We must Patronize Innosson, Annamco, Volks, and Peugeot Nigeria. But local cars must be made cheaper and durable to compete. Roadside mechanics and technicians have been losing business to world's big auto dealers. Auto dealers are emphasizing it in their contracts that if you take their cars out to an unauthorized mechanics, your warrantee would be voided. They want to make it impossible to even change tire or oil at a nearby mechanic. So we have to take the cars to a dealer, no matter how far it is to our villages.

However, the time designer skilled mechanics work on the fairly used cars today is being limited by the international big car makers. These new cars are so module-complex in closed system that you have to take them to the authorized dealers for service. Cross training in different car makes is dying since the big manufacturers only train dealership mechanics on how to work on their automobiles.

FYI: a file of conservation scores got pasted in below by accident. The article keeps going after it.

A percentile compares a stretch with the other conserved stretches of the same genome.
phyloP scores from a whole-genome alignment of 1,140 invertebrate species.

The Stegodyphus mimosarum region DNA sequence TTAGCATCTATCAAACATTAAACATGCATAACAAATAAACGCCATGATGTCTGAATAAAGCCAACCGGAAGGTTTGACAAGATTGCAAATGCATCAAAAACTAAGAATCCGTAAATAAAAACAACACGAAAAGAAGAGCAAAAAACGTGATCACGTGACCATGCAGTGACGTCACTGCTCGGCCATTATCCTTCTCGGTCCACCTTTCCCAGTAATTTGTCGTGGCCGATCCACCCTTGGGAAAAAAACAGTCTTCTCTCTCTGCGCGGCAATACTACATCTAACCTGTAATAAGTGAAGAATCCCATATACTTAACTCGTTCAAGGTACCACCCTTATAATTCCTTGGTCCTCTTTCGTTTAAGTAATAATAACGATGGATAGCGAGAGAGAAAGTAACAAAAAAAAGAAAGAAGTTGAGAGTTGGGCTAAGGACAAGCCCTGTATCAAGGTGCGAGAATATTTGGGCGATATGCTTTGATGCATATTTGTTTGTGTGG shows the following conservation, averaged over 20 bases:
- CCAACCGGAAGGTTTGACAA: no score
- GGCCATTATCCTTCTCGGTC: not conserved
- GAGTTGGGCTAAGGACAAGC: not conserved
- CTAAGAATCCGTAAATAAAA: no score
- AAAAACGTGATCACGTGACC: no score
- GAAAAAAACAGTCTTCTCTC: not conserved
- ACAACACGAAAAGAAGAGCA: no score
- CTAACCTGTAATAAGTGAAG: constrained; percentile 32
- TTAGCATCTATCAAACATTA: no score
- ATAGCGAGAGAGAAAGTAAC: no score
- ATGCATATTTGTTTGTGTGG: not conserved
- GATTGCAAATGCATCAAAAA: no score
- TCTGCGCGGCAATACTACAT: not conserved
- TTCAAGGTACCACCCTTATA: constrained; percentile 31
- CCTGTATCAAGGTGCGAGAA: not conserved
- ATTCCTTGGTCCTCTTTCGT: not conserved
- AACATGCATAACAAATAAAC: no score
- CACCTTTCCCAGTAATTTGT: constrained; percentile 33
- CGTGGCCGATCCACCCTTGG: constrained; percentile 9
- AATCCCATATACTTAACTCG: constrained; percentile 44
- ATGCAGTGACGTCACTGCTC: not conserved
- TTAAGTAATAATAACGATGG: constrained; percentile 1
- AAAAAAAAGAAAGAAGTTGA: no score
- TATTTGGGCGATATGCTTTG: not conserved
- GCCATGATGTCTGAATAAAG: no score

Indeed the whole of Africa must prepare for BP i.e. Beyond Petrol. The way automobiles are going high tech, most of the future cars are going to be run on electricity. We do not have enough electricity for our homes and industries. So it will be tougher to charge up the latest automobiles. We are not sure if that will become a special incentive for our politicians to hurry up and provide electricity for the sake of their cars. But be sure that they would not run their new cars on gasoline if manufacturers call for electricity.

Before we get to that, we must solve the problem our mechanics are having with these new and fairly used cars. Some African countries are not sitting idle waiting for the rest of the world to pass them by. Apart from South Africa that has always kept up with the rest of the world while the many of their people are still left behind like the rest of us, some states governments in Nigeria are changing the old mentality of mechanics.